Microsoft Exchange Server exploits are being targeted by "at least 10 hacker groups"

Joe White

Posts: 58   +0
Staff
A hot potato: Four zero-day exploits in Microsoft Exchange are being targeted by at least 10 advanced persistent threat (APT) hacker groups, with web shell backdoors – which allow remote control of a server via a web browser – being installed on some 5,000 servers spanning 115 different countries.

Four exploits in Microsoft Exchange Server hit the news last week, when we heard that a Chinese hacking group had targeted the email servers of some 30,000 U.S. government and commercial organizations. The exploits had been patched by Microsoft, but the hacking group known as “Hafnium” had doubled-up on efforts targeting unpatched servers.

Security research firm ESET has found that at least 10 APT groups are taking advantage of the exploits in an attempt to compromise servers around the world. Winniti Group, Calypso, Tick, and more are among the groups identified.

The security firm adds that “for the past few days, ESET researchers have been monitoring closely the number of web shell detections for these exploits. At the date of publication, we had observed more than 5,000 unique servers in over 115 countries where web shells were flagged.” By using the Exchange Server exploits to install web shells, hackers can gain remote control of a server via a web browser.

Followed by that report, ransomware activity has also been detected as hackers try to take advantage of the slow patching on Exchange servers, with attack rates "doubling every few hours." A ransomware called 'DearCry' is encrypting email on unpatched Exchange servers to later demand payment from the victims for releasing the data.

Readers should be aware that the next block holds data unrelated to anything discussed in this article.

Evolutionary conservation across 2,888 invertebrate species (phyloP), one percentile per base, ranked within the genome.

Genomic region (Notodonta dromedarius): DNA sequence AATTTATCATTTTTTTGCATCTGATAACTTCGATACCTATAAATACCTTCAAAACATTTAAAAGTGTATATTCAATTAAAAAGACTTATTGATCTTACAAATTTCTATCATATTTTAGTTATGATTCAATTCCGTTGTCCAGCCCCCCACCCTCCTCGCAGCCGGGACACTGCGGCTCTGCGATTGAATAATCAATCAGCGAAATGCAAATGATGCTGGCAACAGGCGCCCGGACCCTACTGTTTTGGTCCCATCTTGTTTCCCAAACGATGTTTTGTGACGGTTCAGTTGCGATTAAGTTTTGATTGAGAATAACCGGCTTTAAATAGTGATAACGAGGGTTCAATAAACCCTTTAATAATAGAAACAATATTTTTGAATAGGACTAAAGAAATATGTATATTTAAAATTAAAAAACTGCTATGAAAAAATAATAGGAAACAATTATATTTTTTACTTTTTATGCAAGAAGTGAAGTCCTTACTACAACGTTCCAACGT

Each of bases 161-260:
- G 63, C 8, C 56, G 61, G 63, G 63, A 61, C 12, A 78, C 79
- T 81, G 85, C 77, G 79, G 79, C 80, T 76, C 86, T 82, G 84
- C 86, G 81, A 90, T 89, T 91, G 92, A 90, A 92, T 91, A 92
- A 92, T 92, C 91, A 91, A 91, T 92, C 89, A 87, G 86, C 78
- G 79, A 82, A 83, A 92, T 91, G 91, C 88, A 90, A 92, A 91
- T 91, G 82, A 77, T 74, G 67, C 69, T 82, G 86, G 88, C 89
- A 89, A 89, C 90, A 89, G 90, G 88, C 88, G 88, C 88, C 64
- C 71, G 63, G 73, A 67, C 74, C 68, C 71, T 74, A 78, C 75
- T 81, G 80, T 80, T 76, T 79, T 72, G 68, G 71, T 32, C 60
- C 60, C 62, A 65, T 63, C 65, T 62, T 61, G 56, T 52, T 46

The bottom line? Organizations should patch their servers using Microsoft’s update as a matter of urgency, before carefully checking logs to see whether web shells have already been installed.

To further safeguard servers, organizations are advised to restrict network access to users (via a VPN, for example). This should protect servers from both the current exploits, and any future ones which inevitably crop up in the years to come.

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Dimitriid

Posts: 390   +675
Maybe companies shouldn't depend on exchange as the defacto only email client? Sure patch this but may I ask why almost every single office job I've had for the past 15 years or you uses exchange? Yes there's good functionality and companies like integration and such but exchange has been the only choice for so many organizations for so years robust feature set could have been implemented on some other email and calendar server.

Just don't get lazy and go to gmail instead please.
 

lipe123

Posts: 972   +560
Maybe companies shouldn't depend on exchange as the defacto only email client? Sure patch this but may I ask why almost every single office job I've had for the past 15 years or you uses exchange? Yes there's good functionality and companies like integration and such but exchange has been the only choice for so many organizations for so years robust feature set could have been implemented on some other email and calendar server.

Just don't get lazy and go to gmail instead please.

Why would a company pay for gsuite email hosting and pay microsoft for a office 365 license for productivity.
Gsuite word processor and spreadsheet is an absolute joke to anyone that does more than write an essay for school here and there.
Companies don't just "like" integration, It saves hours every day meaning you can earn more money in the same time period.

so your solution is to pay double as much and do half the work- that's quite the business model!.

A better response would be why companies still run on-site self hosted exchange servers instead of cloud hosted versions that does not offer as many security risks.